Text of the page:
Teen Titans Go! digital issue #58 review

At first glance, I was a little leery of this story.  Sure, it was written by Sholly Fisch, and you should know by now that I’m a fan of the guy.  Still, another story about movies?  Returning the Titans to that well yet again?  I’m kind of ready for something new.

Thankfully, this story is better and funnier than I thought it would be.  It’s not a home run, but I had some fun with it.

Flipping expectations on its head, the story is about the Titans making a movie from behind the camera, not in front of it.  Frustrated with their (futile) attempts to stay in the public spotlight after being the stars of their own film, the members strike out and get different careers in the industry.

It’s a funny enough concept, and two successive panels won me over after a few pages of relative indifference.

The “best boy” joke is so silly that I couldn’t help but laugh, and Starfire’s “loan shark” gag had me rolling.  They’re two completely different types of humor, yet they’re indicative of the types of jokes that Teen Titans Go! excels at: silliness and sharp wit.

As I said, the team members each go off on their own and get various behind the scenes jobs in the film industry.  Beast Boy becomes a stunt “man,” for instance, and Cyborg becomes the lighting department.  Raven becomes an agent and uses her… let’s say “influence” to negotiate the best deals for her clients, which is pretty funny too.  My favorites were Starfire and Robin, though, as the Tamaranean princess becomes a dialogue coach:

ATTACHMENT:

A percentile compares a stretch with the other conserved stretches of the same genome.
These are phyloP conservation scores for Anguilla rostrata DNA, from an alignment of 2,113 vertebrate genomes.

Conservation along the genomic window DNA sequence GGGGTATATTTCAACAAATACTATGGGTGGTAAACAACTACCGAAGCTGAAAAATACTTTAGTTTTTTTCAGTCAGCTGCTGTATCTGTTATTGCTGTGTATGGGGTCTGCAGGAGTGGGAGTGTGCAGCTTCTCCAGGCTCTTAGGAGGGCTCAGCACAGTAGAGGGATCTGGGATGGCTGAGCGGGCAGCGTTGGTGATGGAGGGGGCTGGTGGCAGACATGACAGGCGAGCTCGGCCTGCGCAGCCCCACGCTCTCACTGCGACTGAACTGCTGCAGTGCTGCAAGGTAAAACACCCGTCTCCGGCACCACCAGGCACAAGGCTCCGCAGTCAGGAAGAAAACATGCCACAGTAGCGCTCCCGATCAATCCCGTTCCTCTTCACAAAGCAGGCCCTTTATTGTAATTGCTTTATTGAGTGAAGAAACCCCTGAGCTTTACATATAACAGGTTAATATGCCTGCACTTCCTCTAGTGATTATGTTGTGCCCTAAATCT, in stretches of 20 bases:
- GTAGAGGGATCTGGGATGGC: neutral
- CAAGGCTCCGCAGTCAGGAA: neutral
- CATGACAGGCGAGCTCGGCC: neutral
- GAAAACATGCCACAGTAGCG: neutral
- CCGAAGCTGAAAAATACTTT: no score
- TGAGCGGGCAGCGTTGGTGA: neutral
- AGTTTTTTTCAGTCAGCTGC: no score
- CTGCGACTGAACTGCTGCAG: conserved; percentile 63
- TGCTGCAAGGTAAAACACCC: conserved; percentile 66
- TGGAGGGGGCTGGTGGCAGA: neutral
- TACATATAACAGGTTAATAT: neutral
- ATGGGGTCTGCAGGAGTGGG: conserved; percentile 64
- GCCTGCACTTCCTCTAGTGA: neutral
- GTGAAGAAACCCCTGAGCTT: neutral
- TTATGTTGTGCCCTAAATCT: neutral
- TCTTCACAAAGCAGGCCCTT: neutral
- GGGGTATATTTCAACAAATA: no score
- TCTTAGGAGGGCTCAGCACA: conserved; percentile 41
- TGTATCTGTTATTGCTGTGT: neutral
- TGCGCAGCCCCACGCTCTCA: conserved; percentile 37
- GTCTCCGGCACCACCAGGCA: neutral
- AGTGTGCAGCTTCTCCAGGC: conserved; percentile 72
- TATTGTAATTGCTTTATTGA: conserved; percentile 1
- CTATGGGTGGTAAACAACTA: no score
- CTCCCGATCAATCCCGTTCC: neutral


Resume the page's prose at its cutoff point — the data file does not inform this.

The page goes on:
And Robin becomes an “auteur,” with films that are precisely as incomprehensible and pretentious as you’d think.

Those two panels appear in succession in the story, and no, they don’t make any more sense there either.

There are some funny, sharp insights in the script with a few laugh out loud moments, but it takes a little too long to get moving and it kind of just… ends.  There’s not a real resolution to the story, or an actual conflict to drive it forward.  It’s just a montage of funny scenes, and while it works on that level, it doesn’t quite achieve what it could.

From a visual standpoint it’s about on par with most installments of the series.  Jeremy Lawson is a frequent collaborator on the title and his exaggerated style generally fits with the tone.  That’s true here, per usual, and he utilizes some good sequential storytelling.  His best gag is the nonsense during Robin’s film, which is Barney Gumbleian in intent if not execution.

While this is a bit of a step down after the past few installments, it’s still a good time.  There’s some funny commentary and some great sequential storytelling, so it’s good even if it’s never quite great.

Recommended if:

  • You like Teen Titans Go!
  • You want some fairly pointed satire about the film industry.

Overall: It takes a while to get anywhere and kind of peters out toward the end, but a large chunk of this story is pretty great.  Seeing the Titans take on various jobs in the film industry is pretty funny, and there are some sharp lines sprinkled throughout.  It’s not the best installment of the series in recent months, but it’s fun enough on its own.

SCORE: 6.5/10